Advertisement

Journal of Arid Land

, Volume 11, Issue 4, pp 477–494 | Cite as

Estimation of spatial and temporal changes in net primary production based on Carnegie Ames Stanford Approach (CASA) model in semi-arid rangelands of Semirom County, Iran

  • Fatemeh Hadian
  • Reza JafariEmail author
  • Hossein Bashari
  • Mostafa Tartesh
  • Kenneth D. Clarke
Article
  • 18 Downloads

Abstract

Net primary production (NPP) is an indicator of rangeland ecosystem function. This research assessed the potential of the Carnegie Ames Stanford Approach (CASA) model for estimating NPP and its spatial and temporal changes in semi-arid rangelands of Semirom County, Iran. Using CASA model, we estimated the NPP values based on monthly climate data and the normalized difference vegetation index (NDVI) obtained from the MODIS sensor. Regression analysis was then applied to compare the estimated production data with observed production data. The spatial and temporal changes in NPP and light utilization efficiency (LUE) were investigated in different rangeland vegetation types. The standardized precipitation index (SPI) was also calculated at different time scales and the correlation of SPI with NPP changes was determined. The results indicated that the estimated NPP values varied from 0.00 to 74.48 g C/(m2·a). The observed and estimated NPP values had different correlations, depending on rangeland conditions and vegetation types. The highest and lowest correlations were respectively observed in Astragalus spp.-Agropyron spp. rangeland (R2=0.75) with good condition and Gundelia spp.-Cousinia spp. rangeland (R2=0.36) with poor and very poor conditions. The maximum and minimum LUE values were found in Astragalus spp.-Agropyron spp. rangeland (0.117 g C/MJ) with good condition and annual grasses-annual forbs rangeland (0.010 g C/MJ), respectively. According to the correlations between SPI and NPP changes, the effects of drought periods on NPP depended on vegetation types and rangeland conditions. Annual plants had the highest drought sensitivity while shrubs exhibited the lowest drought sensitivity. The positive effects of wet periods on NPP were less evident in degraded areas where the destructive effects of drought were more prominent. Therefore, determining vegetation types and rangeland conditions is essential in NPP estimation. The findings of this study confirmed the potential of the CASA for estimating rangeland production. Therefore, the model output maps can be used to evaluate, monitor and optimize rangeland management in semi-arid rangelands of Iran where MODIS NPP products are not available.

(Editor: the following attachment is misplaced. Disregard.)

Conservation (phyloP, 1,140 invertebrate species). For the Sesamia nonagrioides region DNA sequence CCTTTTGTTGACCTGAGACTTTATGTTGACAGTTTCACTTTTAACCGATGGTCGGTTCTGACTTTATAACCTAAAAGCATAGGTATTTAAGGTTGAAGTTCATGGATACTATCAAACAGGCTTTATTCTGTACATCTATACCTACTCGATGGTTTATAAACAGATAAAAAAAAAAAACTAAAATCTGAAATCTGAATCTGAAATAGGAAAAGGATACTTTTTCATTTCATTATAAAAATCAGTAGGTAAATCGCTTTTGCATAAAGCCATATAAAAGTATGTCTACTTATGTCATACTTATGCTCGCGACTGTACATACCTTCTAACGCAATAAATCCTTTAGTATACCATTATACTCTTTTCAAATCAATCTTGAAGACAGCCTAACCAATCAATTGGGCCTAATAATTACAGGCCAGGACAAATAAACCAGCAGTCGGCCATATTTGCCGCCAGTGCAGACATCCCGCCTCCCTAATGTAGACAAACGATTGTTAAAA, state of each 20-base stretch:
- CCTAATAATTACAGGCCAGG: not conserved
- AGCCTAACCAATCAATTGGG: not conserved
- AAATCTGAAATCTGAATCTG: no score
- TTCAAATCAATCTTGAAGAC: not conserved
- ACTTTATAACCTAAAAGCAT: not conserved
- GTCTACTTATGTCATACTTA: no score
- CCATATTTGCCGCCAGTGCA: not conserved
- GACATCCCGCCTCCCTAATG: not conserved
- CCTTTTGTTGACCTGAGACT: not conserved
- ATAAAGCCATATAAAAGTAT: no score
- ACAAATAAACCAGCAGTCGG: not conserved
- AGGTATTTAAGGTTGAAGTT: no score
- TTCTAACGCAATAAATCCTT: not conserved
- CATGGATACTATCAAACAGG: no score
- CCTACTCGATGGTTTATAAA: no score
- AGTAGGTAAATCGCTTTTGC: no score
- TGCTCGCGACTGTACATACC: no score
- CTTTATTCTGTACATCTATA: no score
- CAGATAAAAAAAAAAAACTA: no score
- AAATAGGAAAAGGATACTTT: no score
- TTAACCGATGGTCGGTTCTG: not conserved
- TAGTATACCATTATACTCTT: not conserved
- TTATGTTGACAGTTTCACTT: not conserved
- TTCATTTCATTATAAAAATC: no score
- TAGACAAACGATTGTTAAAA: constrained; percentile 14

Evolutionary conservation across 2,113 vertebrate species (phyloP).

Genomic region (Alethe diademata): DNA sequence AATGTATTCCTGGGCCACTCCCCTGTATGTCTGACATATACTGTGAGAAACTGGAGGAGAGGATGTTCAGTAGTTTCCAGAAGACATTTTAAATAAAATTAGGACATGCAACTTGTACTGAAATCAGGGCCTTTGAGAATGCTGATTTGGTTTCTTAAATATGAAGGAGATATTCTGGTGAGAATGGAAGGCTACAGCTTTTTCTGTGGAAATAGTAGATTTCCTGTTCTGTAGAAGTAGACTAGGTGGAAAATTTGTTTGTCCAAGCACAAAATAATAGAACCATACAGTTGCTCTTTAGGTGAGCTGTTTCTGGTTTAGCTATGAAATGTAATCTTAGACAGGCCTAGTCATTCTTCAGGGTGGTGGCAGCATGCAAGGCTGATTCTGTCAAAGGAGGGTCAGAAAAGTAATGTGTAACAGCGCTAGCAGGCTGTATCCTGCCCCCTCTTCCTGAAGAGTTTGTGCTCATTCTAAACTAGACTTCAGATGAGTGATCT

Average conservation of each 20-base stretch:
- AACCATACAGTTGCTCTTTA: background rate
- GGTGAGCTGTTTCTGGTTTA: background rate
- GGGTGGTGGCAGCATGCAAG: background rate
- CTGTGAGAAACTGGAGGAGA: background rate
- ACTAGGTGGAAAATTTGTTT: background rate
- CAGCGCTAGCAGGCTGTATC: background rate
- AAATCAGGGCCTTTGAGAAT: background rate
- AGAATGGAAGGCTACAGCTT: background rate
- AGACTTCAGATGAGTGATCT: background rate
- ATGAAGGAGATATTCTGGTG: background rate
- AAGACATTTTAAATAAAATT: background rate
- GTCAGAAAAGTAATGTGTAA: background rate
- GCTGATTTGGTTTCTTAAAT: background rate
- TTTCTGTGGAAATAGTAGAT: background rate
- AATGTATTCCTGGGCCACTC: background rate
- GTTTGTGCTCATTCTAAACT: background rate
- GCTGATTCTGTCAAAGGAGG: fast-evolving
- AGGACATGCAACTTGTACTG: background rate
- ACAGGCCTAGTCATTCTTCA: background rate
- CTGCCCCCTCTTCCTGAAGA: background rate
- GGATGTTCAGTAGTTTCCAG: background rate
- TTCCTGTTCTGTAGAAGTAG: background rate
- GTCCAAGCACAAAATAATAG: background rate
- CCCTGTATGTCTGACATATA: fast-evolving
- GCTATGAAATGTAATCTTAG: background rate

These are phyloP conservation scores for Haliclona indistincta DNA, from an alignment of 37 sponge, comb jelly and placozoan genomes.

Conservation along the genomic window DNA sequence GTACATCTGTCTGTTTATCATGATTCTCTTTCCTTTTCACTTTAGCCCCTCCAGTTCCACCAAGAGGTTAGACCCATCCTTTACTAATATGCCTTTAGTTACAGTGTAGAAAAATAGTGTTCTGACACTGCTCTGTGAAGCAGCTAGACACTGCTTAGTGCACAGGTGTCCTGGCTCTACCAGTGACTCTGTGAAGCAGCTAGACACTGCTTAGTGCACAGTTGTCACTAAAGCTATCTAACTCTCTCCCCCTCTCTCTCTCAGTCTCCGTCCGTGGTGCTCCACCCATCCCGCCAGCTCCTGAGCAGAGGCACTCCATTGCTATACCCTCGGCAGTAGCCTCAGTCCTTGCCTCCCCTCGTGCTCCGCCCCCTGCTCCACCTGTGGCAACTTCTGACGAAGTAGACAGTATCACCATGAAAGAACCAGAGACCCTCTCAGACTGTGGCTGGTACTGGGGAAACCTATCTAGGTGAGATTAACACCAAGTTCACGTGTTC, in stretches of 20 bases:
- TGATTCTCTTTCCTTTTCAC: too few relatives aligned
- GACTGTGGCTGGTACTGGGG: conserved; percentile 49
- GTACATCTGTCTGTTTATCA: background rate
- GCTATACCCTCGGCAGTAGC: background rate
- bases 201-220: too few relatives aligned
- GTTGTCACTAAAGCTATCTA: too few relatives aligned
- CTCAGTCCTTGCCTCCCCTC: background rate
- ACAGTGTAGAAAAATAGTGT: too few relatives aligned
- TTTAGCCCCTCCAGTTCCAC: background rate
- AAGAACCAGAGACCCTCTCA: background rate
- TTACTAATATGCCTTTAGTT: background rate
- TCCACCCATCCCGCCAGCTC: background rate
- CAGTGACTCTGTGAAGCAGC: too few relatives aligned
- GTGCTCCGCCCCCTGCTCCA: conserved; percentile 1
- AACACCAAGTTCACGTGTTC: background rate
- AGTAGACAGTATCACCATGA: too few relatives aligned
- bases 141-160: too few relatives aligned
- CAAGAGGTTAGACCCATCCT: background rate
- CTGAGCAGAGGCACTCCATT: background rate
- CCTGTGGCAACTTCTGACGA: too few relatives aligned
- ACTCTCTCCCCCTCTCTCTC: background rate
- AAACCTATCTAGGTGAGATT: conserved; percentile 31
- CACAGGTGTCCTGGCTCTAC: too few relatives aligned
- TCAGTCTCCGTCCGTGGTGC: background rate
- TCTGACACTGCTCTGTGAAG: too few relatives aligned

Keywords

CASA NPP estimation light utilization efficiency vegetation type drought rangeland condition semi-arid rangelands 

Preview

Unable to display preview. Download preview PDF.

Unable to display preview. Download preview PDF.

References

  1. Alamdari P, Nematollahi O, Alemrajabi A A. 2013. Solar energy potentials in Iran: A review. Renewable and Sustainable Energy Reviews, 21: 778–788.CrossRefGoogle Scholar